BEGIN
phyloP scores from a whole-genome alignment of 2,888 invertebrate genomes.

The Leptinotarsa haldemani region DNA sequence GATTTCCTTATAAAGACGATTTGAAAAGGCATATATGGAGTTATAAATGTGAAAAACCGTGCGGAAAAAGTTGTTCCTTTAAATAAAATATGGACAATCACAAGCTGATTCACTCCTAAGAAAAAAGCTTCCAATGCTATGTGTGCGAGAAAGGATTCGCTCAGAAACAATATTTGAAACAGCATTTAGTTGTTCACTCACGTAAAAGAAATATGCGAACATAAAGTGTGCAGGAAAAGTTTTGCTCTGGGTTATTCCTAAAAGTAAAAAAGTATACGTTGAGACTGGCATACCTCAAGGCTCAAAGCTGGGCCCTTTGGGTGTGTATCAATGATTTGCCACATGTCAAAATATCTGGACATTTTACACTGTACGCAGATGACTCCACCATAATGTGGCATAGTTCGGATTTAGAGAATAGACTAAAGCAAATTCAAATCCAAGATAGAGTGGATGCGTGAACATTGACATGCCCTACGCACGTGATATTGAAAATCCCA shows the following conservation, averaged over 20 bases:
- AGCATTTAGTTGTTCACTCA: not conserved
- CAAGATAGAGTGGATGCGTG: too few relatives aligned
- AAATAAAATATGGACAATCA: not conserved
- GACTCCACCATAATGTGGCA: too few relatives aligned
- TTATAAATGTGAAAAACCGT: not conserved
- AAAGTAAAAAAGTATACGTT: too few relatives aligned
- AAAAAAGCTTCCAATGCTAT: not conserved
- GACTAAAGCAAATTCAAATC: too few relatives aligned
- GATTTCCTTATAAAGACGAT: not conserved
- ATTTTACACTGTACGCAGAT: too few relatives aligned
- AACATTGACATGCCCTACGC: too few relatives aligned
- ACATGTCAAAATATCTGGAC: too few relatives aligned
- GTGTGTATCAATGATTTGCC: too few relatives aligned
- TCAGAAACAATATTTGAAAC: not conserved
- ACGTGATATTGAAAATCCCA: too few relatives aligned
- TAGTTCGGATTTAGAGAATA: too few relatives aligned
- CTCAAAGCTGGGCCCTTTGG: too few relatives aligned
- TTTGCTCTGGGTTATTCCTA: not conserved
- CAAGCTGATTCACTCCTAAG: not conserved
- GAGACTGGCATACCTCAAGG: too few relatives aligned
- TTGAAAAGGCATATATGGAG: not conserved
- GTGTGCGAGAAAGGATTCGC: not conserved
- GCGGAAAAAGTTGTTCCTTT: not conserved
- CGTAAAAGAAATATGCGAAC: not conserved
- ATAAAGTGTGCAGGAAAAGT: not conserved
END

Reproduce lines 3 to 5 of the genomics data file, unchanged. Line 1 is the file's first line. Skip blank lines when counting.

- AGCATTTAGTTGTTCACTCA: not conserved
- CAAGATAGAGTGGATGCGTG: too few relatives aligned
- AAATAAAATATGGACAATCA: not conserved